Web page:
It’s been over a decade since the last time an American woman other than Serena Williams won a Grand Slam tournament, but that streak will end this week. For the first time in over 30 years, the US Open semifinals will feature four American players, setting up what could be one of the most memorable finishes in the event’s history.
World No. 9 Venus Williams, the last non-Serena American to take a Grand Slam, is the main fan draw out of the remaining group. This is her 24th year as a professional, a lifetime in WTA years, but the seven-time major champion has made an incredible return to form over the past few seasons, reaching six Grand Slam semifinals since the start of 2015.
She’s hardly the only big name among this week’s group, however. Madison Keys, ranked 16th in the world, is a powerful player who reached the semifinals at the Rio Olympics last summer, while CoCo Vandeweghe, a two-time winner, made the quarterfinals in three out of four Slams this year. Then there’s Sloane Stephens, the injury-prone Floridian with an eye-catching resume in the game’s biggest events.
Still, while Keys, Vandeweghe and Stephens have all enjoyed their moments of glory, they haven’t accomplished as much as the USA’s top players from 20 years ago, when stars like Monica Seles, Lindsay Davenport and Jennifer Capriati, along with the Williams sisters, ruled the game’s top ranks. Keys and Stephens have been hampered by injuries in recent years, while Vandeweghe’s career has been marked more by steadiness than star power.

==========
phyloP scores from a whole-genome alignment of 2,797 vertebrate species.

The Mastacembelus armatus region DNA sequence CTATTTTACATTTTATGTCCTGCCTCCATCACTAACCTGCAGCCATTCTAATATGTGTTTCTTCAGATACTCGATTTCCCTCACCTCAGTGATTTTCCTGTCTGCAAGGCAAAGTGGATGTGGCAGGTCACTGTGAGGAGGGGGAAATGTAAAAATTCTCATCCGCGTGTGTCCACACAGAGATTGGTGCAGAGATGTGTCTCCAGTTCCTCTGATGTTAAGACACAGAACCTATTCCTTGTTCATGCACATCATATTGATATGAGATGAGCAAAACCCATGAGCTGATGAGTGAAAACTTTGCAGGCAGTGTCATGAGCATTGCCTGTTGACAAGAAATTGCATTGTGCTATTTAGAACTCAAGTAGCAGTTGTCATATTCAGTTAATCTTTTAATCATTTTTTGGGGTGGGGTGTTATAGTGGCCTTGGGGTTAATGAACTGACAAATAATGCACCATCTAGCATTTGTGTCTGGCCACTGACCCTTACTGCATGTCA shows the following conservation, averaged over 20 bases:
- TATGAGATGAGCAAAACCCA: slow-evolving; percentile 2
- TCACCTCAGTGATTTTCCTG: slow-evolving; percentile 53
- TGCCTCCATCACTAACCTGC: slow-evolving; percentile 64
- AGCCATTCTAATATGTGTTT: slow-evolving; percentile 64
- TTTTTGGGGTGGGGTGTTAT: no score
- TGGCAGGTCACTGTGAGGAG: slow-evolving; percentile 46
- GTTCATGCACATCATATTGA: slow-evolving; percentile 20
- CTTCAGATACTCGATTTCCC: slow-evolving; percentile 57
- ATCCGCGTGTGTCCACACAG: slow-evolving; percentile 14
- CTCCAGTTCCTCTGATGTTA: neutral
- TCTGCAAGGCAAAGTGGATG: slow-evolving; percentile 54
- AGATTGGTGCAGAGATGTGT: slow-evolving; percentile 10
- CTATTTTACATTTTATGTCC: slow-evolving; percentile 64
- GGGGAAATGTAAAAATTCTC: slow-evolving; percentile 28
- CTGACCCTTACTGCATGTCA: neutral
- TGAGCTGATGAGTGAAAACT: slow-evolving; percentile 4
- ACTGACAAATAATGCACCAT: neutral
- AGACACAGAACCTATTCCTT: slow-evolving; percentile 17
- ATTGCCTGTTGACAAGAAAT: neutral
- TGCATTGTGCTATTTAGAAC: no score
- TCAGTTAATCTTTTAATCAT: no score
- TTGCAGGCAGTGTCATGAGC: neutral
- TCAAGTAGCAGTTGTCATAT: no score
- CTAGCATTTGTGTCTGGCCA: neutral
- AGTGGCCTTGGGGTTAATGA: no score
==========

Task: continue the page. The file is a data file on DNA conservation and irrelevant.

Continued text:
But none of that mattered this week. On Tuesday, Williams knocked off two-time Slam winner Petra Kvitova in a marquee quarterfinal match, while Stephens dug deep to outlast world No. 17 Anastasija Sevastova. Both matches required a third-set tiebreaker, making them all the more compelling for the fans at home.
On Wednesday, Keys and Vandeweghe made short work of their quarterfinal matches. Keys knocked off the unseeded Kaia Kanepi, while Vandeweghe defeated Karolina Pliskova, the game’s top-ranked player and a finalist at last year’s US Open, in one of the upsets of the tournament.
While it’s too soon to predict whether Stephens, Keys and Vandeweghe — all of whom are 25 or younger — can follow in the Williams’ footsteps and win multiple Slams, this week has been an undeniable step forward for American tennis. Slowly but surely, the USA is churning out more players who are capable of making deep Grand Slam runs and inspiring the women’s game’s next generation. The fact that four Americans are enjoying such tremendous success at the same tournament encapsulates a trend that’s been ongoing for the last decade.
Both semifinal matches will take place on Thursday night in Arthur Ashe Stadium. Williams will play Stephens at 7:00, while Keys and Vandeweghe are set to get underway at 8:15.
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